A short while ago we assisted a large company with their invitation to bid in an e-auction, as they were looking for some advice on how to maximise their chances of success. We provided a list of key tips to look out for and has crossed our minds that you might also like to see our suggestions.
The key tips listed below for taking part in an auction are more applicable to private sector e-auctions, perhaps less so for public sector ones, however it could make a difference for you:
1) Involve your supply chain in the process (even during the auction itself), not just the internal team but external suppliers too. They can help you identify areas to reduce costs so that your overall bid is more competitive, as afterall it is in the suppliers interest for you to win more business as it means more business for them. It also gives you an opportunity to discover which of your suppliers have aligned themselves with your best interests at heart and which have little motivation to see you succeed.
2) Counter bid shadowing (where other bidders are hot on your tail) by making large decrements. This damages morale of other competitors in the auction as they chip away at their bid and see no change in their position. This can encourage them to prematurely drop out of the bidding.
3) Do not put your best foot forward right from the word go. Firstly it is useful to understand how many other bidders are involved, so by hanging back (but not so much that you don’t qualify) you can obtain such an assessment. If there are multiple Lots, you can hold back in some Lots to similarly gain this knowledge. Secondly, buyers love to see movement during their auction and they will think more favourably of those bidders that are active (you are making them look like they’ve done a great job).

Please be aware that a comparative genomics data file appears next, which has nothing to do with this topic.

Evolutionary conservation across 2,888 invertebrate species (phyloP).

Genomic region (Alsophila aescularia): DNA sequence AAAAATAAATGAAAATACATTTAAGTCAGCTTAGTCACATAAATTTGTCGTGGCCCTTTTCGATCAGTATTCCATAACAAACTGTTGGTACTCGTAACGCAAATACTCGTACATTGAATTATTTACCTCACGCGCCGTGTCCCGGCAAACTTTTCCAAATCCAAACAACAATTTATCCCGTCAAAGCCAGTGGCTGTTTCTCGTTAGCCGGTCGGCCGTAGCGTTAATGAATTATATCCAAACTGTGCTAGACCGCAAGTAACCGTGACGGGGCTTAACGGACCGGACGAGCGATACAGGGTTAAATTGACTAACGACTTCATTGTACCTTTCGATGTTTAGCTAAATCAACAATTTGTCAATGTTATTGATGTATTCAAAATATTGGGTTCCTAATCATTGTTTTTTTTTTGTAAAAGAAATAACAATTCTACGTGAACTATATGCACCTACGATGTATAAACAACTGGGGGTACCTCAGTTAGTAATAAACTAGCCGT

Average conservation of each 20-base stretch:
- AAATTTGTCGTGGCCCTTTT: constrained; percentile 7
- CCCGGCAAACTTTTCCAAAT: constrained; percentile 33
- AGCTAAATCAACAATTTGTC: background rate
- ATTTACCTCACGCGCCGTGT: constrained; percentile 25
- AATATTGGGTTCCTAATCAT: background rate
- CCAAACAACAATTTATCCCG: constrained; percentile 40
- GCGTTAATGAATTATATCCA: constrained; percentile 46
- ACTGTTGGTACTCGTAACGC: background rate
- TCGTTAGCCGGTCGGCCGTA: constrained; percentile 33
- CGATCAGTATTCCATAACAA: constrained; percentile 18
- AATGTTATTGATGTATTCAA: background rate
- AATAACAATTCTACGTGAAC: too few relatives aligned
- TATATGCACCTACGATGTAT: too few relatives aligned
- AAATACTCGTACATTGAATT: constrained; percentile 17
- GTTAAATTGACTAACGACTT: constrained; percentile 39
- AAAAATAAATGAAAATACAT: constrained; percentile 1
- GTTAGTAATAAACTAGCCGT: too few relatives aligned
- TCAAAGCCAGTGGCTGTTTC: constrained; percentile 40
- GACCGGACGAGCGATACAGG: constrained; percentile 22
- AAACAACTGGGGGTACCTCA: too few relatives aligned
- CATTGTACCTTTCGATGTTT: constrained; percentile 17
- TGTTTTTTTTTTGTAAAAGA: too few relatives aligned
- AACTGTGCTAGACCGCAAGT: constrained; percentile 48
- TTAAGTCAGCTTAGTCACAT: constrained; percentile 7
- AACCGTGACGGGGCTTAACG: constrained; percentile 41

4) Very important to do all the groundwork up front and to be very aware what you best offer is. Make sure what you are bidding on is de-risked, i.e. how long is the contract and are you allowed to adjust pricing during it to account for volatile commodity movements?
5) Build a strong relationship with the buying team. This gives a great impression of your company and can influence award decisions ahead of straightforward price analysis (more applicable to private sector though and not public sector MEAT tenders). Regular phone calls, asking sensible questions, politely suggesting where provided information can be improved and so on are good ways to do this. If you can help the buyer do a great job, they will hopefully reciprocate.
6) Get an understanding of the bigger picture. The auction is the way to get the foot in the door. There may be larger opportunities once you have done this, such as rolling contract potential, increase in contract value during the contract, new products/services that are bolted on during the contract duration and so on. Asking the buying company whether they envisage more business in this area or enquiring about the past growth of their business needs is a good way to find out more. Simiarly, by demonstrating an active role in such an auction, you will very likely be invited to take part in others.